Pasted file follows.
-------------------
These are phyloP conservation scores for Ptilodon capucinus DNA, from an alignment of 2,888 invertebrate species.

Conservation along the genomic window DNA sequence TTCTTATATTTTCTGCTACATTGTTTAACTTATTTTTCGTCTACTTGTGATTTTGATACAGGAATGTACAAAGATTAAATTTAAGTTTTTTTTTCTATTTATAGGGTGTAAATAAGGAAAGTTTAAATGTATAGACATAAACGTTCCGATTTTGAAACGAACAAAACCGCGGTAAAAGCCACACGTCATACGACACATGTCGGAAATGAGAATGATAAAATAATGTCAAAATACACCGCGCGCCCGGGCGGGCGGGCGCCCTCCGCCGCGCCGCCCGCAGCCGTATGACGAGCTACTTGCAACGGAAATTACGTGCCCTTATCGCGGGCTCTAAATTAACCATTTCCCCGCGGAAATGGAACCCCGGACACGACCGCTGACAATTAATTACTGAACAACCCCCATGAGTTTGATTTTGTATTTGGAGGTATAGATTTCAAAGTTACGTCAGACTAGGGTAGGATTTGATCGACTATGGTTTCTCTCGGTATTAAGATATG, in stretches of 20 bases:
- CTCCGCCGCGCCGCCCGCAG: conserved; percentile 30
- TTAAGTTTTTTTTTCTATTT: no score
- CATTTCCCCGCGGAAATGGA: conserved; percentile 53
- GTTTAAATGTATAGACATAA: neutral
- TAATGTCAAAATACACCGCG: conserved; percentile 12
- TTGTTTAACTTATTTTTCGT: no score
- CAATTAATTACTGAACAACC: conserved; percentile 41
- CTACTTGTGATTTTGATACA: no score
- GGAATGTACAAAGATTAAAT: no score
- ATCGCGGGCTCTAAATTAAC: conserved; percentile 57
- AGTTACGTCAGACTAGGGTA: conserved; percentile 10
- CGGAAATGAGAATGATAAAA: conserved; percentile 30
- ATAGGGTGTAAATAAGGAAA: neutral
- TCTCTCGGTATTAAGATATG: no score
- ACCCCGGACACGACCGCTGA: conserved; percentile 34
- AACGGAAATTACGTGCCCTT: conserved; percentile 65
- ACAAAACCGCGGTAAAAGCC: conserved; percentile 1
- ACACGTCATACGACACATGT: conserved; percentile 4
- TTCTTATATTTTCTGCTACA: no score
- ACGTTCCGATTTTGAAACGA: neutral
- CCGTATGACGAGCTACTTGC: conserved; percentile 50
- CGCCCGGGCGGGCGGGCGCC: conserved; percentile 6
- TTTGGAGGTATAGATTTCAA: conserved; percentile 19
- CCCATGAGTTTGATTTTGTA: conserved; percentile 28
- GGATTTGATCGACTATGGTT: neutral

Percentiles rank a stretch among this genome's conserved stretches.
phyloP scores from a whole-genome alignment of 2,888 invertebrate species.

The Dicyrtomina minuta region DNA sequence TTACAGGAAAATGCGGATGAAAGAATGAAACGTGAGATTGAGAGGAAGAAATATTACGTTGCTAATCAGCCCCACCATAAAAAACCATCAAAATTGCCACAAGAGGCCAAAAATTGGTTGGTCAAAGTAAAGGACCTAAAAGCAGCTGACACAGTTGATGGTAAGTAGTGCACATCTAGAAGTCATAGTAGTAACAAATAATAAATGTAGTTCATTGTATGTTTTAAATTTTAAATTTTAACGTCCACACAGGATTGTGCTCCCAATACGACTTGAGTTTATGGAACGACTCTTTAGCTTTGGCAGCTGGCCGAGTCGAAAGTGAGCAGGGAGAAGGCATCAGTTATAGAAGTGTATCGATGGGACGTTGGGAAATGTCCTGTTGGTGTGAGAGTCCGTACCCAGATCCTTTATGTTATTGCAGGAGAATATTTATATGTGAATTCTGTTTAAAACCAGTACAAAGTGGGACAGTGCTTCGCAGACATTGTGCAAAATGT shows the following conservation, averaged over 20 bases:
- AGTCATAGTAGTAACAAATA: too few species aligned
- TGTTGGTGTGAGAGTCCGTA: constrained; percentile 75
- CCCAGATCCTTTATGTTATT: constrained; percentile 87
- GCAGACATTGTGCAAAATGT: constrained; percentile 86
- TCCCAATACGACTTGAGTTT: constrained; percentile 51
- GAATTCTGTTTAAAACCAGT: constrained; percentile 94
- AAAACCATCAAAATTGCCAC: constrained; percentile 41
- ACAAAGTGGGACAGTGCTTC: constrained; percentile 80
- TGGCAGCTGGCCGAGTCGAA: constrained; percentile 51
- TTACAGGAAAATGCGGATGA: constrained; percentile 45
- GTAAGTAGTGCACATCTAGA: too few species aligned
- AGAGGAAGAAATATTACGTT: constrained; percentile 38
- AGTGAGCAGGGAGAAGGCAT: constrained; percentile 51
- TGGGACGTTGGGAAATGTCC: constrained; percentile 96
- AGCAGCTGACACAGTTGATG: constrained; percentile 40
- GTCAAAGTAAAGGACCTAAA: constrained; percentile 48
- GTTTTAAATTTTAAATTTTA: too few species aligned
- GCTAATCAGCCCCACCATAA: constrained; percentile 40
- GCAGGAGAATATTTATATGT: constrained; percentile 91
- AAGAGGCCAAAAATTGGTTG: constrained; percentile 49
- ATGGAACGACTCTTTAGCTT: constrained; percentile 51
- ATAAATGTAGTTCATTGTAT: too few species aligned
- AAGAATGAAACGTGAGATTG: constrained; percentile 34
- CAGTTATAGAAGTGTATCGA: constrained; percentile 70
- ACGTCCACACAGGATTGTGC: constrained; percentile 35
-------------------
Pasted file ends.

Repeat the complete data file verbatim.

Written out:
These are phyloP conservation scores for Ptilodon capucinus DNA, from an alignment of 2,888 invertebrate species.

Conservation along the genomic window DNA sequence TTCTTATATTTTCTGCTACATTGTTTAACTTATTTTTCGTCTACTTGTGATTTTGATACAGGAATGTACAAAGATTAAATTTAAGTTTTTTTTTCTATTTATAGGGTGTAAATAAGGAAAGTTTAAATGTATAGACATAAACGTTCCGATTTTGAAACGAACAAAACCGCGGTAAAAGCCACACGTCATACGACACATGTCGGAAATGAGAATGATAAAATAATGTCAAAATACACCGCGCGCCCGGGCGGGCGGGCGCCCTCCGCCGCGCCGCCCGCAGCCGTATGACGAGCTACTTGCAACGGAAATTACGTGCCCTTATCGCGGGCTCTAAATTAACCATTTCCCCGCGGAAATGGAACCCCGGACACGACCGCTGACAATTAATTACTGAACAACCCCCATGAGTTTGATTTTGTATTTGGAGGTATAGATTTCAAAGTTACGTCAGACTAGGGTAGGATTTGATCGACTATGGTTTCTCTCGGTATTAAGATATG, in stretches of 20 bases:
- CTCCGCCGCGCCGCCCGCAG: conserved; percentile 30
- TTAAGTTTTTTTTTCTATTT: no score
- CATTTCCCCGCGGAAATGGA: conserved; percentile 53
- GTTTAAATGTATAGACATAA: neutral
- TAATGTCAAAATACACCGCG: conserved; percentile 12
- TTGTTTAACTTATTTTTCGT: no score
- CAATTAATTACTGAACAACC: conserved; percentile 41
- CTACTTGTGATTTTGATACA: no score
- GGAATGTACAAAGATTAAAT: no score
- ATCGCGGGCTCTAAATTAAC: conserved; percentile 57
- AGTTACGTCAGACTAGGGTA: conserved; percentile 10
- CGGAAATGAGAATGATAAAA: conserved; percentile 30
- ATAGGGTGTAAATAAGGAAA: neutral
- TCTCTCGGTATTAAGATATG: no score
- ACCCCGGACACGACCGCTGA: conserved; percentile 34
- AACGGAAATTACGTGCCCTT: conserved; percentile 65
- ACAAAACCGCGGTAAAAGCC: conserved; percentile 1
- ACACGTCATACGACACATGT: conserved; percentile 4
- TTCTTATATTTTCTGCTACA: no score
- ACGTTCCGATTTTGAAACGA: neutral
- CCGTATGACGAGCTACTTGC: conserved; percentile 50
- CGCCCGGGCGGGCGGGCGCC: conserved; percentile 6
- TTTGGAGGTATAGATTTCAA: conserved; percentile 19
- CCCATGAGTTTGATTTTGTA: conserved; percentile 28
- GGATTTGATCGACTATGGTT: neutral

Percentiles rank a stretch among this genome's conserved stretches.
phyloP scores from a whole-genome alignment of 2,888 invertebrate species.

The Dicyrtomina minuta region DNA sequence TTACAGGAAAATGCGGATGAAAGAATGAAACGTGAGATTGAGAGGAAGAAATATTACGTTGCTAATCAGCCCCACCATAAAAAACCATCAAAATTGCCACAAGAGGCCAAAAATTGGTTGGTCAAAGTAAAGGACCTAAAAGCAGCTGACACAGTTGATGGTAAGTAGTGCACATCTAGAAGTCATAGTAGTAACAAATAATAAATGTAGTTCATTGTATGTTTTAAATTTTAAATTTTAACGTCCACACAGGATTGTGCTCCCAATACGACTTGAGTTTATGGAACGACTCTTTAGCTTTGGCAGCTGGCCGAGTCGAAAGTGAGCAGGGAGAAGGCATCAGTTATAGAAGTGTATCGATGGGACGTTGGGAAATGTCCTGTTGGTGTGAGAGTCCGTACCCAGATCCTTTATGTTATTGCAGGAGAATATTTATATGTGAATTCTGTTTAAAACCAGTACAAAGTGGGACAGTGCTTCGCAGACATTGTGCAAAATGT shows the following conservation, averaged over 20 bases:
- AGTCATAGTAGTAACAAATA: too few species aligned
- TGTTGGTGTGAGAGTCCGTA: constrained; percentile 75
- CCCAGATCCTTTATGTTATT: constrained; percentile 87
- GCAGACATTGTGCAAAATGT: constrained; percentile 86
- TCCCAATACGACTTGAGTTT: constrained; percentile 51
- GAATTCTGTTTAAAACCAGT: constrained; percentile 94
- AAAACCATCAAAATTGCCAC: constrained; percentile 41
- ACAAAGTGGGACAGTGCTTC: constrained; percentile 80
- TGGCAGCTGGCCGAGTCGAA: constrained; percentile 51
- TTACAGGAAAATGCGGATGA: constrained; percentile 45
- GTAAGTAGTGCACATCTAGA: too few species aligned
- AGAGGAAGAAATATTACGTT: constrained; percentile 38
- AGTGAGCAGGGAGAAGGCAT: constrained; percentile 51
- TGGGACGTTGGGAAATGTCC: constrained; percentile 96
- AGCAGCTGACACAGTTGATG: constrained; percentile 40
- GTCAAAGTAAAGGACCTAAA: constrained; percentile 48
- GTTTTAAATTTTAAATTTTA: too few species aligned
- GCTAATCAGCCCCACCATAA: constrained; percentile 40
- GCAGGAGAATATTTATATGT: constrained; percentile 91
- AAGAGGCCAAAAATTGGTTG: constrained; percentile 49
- ATGGAACGACTCTTTAGCTT: constrained; percentile 51
- ATAAATGTAGTTCATTGTAT: too few species aligned
- AAGAATGAAACGTGAGATTG: constrained; percentile 34
- CAGTTATAGAAGTGTATCGA: constrained; percentile 70
- ACGTCCACACAGGATTGTGC: constrained; percentile 35